This afternoon Ruth and I went for lunch with a family whose teenage son has Tourettes. His tics are similar in severity to mine and Ruth’s and although he’s met other people with Tourettes they’ve all had milder tics. I think it’s important to meet people whose experience is similar to your own. We had a lovely afternoon, although with the three of us ticcing away it was quite noisy.
Many parents of children with Tourettes understandably worry about their kids’ futures. Ruth and I have the sort of tics which are the most frightening for many people – swearing, self injurious, and loud. But we both work, have close friends and live active lives. I hope the young man we met today recognised that, and that it helps him and his family feel more confident about his future.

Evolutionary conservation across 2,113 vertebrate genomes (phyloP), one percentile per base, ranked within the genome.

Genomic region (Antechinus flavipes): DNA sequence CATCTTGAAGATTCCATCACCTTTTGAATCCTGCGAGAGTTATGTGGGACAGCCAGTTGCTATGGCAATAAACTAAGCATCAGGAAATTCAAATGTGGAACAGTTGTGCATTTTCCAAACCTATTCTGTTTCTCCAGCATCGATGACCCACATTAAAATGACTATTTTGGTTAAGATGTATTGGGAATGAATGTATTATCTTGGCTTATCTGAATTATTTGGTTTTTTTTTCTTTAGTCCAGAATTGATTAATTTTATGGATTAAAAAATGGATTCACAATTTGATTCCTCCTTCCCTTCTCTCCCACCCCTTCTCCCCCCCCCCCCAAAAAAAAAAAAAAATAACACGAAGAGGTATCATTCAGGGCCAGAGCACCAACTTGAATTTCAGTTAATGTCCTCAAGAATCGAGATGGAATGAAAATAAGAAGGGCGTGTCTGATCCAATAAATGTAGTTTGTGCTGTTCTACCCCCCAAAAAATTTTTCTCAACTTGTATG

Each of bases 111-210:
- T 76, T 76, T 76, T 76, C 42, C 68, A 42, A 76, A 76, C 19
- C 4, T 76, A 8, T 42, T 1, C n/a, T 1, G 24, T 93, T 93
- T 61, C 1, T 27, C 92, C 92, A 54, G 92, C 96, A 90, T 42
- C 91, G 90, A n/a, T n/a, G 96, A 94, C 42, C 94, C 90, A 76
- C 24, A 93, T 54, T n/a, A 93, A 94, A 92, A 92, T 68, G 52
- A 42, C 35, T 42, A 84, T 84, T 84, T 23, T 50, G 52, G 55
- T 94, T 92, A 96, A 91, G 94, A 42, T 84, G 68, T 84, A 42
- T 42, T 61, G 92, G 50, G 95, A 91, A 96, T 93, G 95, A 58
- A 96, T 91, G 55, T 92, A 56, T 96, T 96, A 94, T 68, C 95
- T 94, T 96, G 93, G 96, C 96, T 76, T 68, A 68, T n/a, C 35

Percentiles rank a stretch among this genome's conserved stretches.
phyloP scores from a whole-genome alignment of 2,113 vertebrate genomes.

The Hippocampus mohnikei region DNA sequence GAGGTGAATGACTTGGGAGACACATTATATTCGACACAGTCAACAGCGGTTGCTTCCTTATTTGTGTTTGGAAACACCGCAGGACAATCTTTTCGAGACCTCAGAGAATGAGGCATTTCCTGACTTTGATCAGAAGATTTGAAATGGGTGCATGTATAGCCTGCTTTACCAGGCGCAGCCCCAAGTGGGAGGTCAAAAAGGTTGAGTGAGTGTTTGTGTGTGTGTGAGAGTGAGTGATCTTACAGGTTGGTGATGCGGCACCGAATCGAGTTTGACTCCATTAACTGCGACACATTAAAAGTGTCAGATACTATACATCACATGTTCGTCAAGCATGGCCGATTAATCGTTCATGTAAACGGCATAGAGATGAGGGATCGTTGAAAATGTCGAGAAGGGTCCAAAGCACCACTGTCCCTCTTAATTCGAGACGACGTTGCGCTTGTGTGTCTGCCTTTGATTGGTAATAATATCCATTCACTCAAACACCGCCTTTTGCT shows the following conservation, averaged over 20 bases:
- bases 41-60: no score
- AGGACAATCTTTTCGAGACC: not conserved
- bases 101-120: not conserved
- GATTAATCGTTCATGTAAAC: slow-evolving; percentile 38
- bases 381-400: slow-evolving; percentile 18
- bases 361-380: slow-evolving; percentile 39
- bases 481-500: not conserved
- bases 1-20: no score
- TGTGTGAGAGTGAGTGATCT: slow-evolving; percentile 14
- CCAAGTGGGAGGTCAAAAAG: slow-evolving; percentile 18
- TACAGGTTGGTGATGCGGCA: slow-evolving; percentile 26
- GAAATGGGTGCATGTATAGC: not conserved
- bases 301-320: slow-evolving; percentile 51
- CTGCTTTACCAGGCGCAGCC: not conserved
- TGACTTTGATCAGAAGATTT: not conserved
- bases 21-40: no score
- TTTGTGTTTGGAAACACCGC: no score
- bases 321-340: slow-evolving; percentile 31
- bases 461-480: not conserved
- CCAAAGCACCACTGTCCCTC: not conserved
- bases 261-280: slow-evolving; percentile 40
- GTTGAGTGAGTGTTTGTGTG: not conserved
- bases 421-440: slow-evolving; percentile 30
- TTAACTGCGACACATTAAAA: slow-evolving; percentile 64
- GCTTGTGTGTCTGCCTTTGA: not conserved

The family’s younger son is eight and doesn’t have Tourettes. I could see that it was probably quite tough for him at times. It made me think about the impact of my tics on my sister when we were growing up. Even though my tics were milder then, Fat Sister often bore the brunt of them, particularly hair pulling, biting and rage attacks. Despite this we have an extremely close relationship and she responds to and understands my tics like nobody else. I expect this is because she’s the only person other than me for whom they’ve always been a part of life.